It’s tax time again. While it may not be everyone’s favorite time of the year, for millions of Americans it also means refund time. And, with tax reform now at the top of the national agenda, it’s also worth remembering that the annual tax filing ritual has tremendous potential benefits.
In fact, direct citizen engagement in the tax compliance process is more than just an obligation – it is participation in our government and in the civic life of our country – as is the exercise of the right to vote. It is also an empowering opportunity for all Americans to look in the fiscal mirror and to take stock of – and ultimately improve – their personal and family financial lives.
Preparing our taxes is our own financial checkup and a way to become more informed and empowered to take positive actions to ensure financial wellness. It’s a time to ask the tough questions that can make or break our budget or change the course of our lives. Are there job training or educational opportunities that can help grow my career and income? Am I contributing all I can and should for retirement? Should I open an education savings account for my children?
Indeed, savings at tax time – even setting aside a portion of refunds – could do a great deal to change the trajectory of our long-term financial future as individuals. If carried out on a national scale, it could measurably improve our savings rate and provide a boost to our economy.
Although reviewing the previous year’s spending and savings can be burdensome, placing this power into the hands of the people through the tax filing process guarantees a status check and provides the opportunity for each of us to take charge of our financial condition.
As Congress and the Administration tackle the hard work of writing tax reform legislation, we should also reflect on the good that our American tax system has to offer and the citizen empowerment it embodies. If tax time is a teachable moment for financial literacy, leveraging that for individual and national economic benefit should be part of the policy agenda as we turn to the upcoming debate on tax reform.
For many households, an increase in personal savings means a greater ability to cover personal emergencies, pay for continuing education, start a small business, or prepare for a secure retirement. However, it’s hard enough for families at low-income levels to just make ends meet. Saving even a small portion of a small paycheck is huge challenge. And for those who are able to save a little, unexpected expenses or losses of income often means draining the pot of savings, making the ability to accumulate money very difficult.
Yet there is more that can and should be done to encourage and reward savings at critical income levels.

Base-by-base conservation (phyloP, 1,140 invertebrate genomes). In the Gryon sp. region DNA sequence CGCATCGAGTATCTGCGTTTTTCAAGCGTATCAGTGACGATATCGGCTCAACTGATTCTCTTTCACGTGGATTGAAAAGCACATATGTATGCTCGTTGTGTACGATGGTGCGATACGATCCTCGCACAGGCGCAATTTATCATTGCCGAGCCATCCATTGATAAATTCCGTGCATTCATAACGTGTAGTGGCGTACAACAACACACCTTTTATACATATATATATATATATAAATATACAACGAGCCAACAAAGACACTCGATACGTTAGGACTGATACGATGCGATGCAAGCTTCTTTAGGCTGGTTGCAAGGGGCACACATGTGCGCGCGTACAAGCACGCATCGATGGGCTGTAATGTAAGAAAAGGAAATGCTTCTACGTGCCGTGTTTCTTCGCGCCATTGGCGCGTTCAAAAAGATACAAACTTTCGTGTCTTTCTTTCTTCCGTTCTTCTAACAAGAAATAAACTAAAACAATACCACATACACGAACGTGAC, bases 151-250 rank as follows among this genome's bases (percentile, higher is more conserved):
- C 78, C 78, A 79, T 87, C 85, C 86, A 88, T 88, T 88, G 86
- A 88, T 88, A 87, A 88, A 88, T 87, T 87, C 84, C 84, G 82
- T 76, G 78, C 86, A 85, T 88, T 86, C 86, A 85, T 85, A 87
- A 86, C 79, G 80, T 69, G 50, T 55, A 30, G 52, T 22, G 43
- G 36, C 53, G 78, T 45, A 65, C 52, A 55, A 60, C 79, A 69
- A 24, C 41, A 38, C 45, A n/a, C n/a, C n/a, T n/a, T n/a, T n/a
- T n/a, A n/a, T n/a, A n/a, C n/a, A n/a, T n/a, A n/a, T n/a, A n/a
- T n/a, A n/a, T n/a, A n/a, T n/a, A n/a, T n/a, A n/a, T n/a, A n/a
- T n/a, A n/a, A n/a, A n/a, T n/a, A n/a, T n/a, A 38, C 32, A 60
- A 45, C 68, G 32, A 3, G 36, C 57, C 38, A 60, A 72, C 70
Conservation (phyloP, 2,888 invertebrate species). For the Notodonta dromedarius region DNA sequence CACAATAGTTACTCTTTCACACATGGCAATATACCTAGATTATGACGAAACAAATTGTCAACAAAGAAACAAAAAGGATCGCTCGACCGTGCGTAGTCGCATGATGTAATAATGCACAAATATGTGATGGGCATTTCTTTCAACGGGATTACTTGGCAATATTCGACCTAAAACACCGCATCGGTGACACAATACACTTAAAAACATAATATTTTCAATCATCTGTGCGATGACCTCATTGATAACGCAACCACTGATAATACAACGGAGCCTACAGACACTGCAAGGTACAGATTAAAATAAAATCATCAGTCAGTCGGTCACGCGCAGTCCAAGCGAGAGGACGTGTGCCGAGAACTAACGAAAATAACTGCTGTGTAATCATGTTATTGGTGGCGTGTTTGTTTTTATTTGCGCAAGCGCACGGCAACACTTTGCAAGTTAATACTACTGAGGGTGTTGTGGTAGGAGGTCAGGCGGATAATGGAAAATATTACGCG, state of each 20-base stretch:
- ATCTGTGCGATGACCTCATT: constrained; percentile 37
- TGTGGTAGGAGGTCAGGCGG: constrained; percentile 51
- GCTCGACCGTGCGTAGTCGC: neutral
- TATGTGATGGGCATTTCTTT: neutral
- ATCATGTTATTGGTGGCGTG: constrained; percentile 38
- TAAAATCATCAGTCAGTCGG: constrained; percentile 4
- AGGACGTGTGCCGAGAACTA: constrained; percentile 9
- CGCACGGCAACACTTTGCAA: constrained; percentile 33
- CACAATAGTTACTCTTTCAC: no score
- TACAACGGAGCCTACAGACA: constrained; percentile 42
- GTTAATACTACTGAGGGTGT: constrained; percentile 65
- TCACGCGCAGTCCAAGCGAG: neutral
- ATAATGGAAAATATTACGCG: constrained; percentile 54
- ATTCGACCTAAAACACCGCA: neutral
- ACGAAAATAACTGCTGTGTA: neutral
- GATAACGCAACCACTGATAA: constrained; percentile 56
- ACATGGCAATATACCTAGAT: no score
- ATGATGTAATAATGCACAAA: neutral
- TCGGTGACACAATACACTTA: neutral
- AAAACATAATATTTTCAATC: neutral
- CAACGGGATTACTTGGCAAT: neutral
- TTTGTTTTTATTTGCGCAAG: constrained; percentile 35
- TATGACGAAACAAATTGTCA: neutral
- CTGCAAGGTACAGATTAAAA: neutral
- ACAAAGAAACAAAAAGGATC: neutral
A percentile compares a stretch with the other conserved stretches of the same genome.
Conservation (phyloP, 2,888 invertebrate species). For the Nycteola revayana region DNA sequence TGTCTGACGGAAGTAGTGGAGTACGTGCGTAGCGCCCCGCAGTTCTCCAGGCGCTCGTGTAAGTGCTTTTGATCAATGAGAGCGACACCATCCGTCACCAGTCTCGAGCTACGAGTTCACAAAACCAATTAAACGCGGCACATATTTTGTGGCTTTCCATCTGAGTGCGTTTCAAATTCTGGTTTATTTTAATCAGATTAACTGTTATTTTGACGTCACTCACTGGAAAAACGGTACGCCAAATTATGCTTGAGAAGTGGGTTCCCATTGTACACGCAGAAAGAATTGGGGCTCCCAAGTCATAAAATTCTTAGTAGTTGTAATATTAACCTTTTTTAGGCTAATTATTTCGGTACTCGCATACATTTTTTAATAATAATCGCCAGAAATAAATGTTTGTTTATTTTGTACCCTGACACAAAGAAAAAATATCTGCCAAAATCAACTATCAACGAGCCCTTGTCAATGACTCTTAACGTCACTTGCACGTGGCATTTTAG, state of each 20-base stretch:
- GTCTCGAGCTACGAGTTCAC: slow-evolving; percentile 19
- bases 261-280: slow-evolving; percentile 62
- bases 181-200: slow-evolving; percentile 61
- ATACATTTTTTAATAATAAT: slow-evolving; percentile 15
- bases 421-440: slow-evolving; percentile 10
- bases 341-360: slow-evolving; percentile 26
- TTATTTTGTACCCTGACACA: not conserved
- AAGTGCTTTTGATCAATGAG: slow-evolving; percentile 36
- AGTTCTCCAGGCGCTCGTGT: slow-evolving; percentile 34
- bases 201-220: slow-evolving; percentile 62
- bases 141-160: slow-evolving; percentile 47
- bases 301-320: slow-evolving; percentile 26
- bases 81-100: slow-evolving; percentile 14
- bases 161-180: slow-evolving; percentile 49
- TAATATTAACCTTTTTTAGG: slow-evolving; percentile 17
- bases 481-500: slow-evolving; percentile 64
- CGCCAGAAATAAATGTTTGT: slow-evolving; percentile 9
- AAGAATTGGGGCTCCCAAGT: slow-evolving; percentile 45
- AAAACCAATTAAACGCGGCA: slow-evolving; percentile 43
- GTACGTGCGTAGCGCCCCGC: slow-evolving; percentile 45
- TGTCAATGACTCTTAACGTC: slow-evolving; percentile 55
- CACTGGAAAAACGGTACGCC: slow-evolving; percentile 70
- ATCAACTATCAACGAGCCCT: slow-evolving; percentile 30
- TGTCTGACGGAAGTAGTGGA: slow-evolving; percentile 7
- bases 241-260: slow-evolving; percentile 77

Like so many of the issues that we face as a country, we believe our national savings challenge requires government and the private sector to pull in the same direction, using multiple means to inspire and incentivize Americans to save more.
For our part, Intuit has supported and participated in a personal savings initiative that was developed in collaboration with researchers at Washington University in St. Louis and Duke University.
The research is called Refund to Savings, or “R2S,” and a big part of its mission is to apply lessons of behavioral economics to encourage tax filers to save a portion of their refunds at tax time.
For many Americans, especially those at low-income levels, tax refunds are often the biggest single payment they receive all year. What the R2S project has taught us is that the “tax time moment” is an opportune time for people to take account of their finances and to help people think about setting aside money for the future. Partnerships like this, and public-private partnerships that promote savings such as those Intuit has with the U.S. Treasury to promote savings bonds and myRA, provide even more opportunities for savings at tax time.
For the government’s part, economists generally agree that the tax code could work more effectively to incentivize savings. Particularly for those at low-income levels, savings could be made simpler and more rewarding.
So, while we recognize that Congress and the Administration already have a tall order in front of them in the tax reform debate, we nevertheless encourage policymakers to think beyond simplifying the code for individuals and making it more competitive for American companies.
Promoting, encouraging and incentivizing Americans to use the “tax time moment” to assess and improve their overall financial health should be on the agenda as well.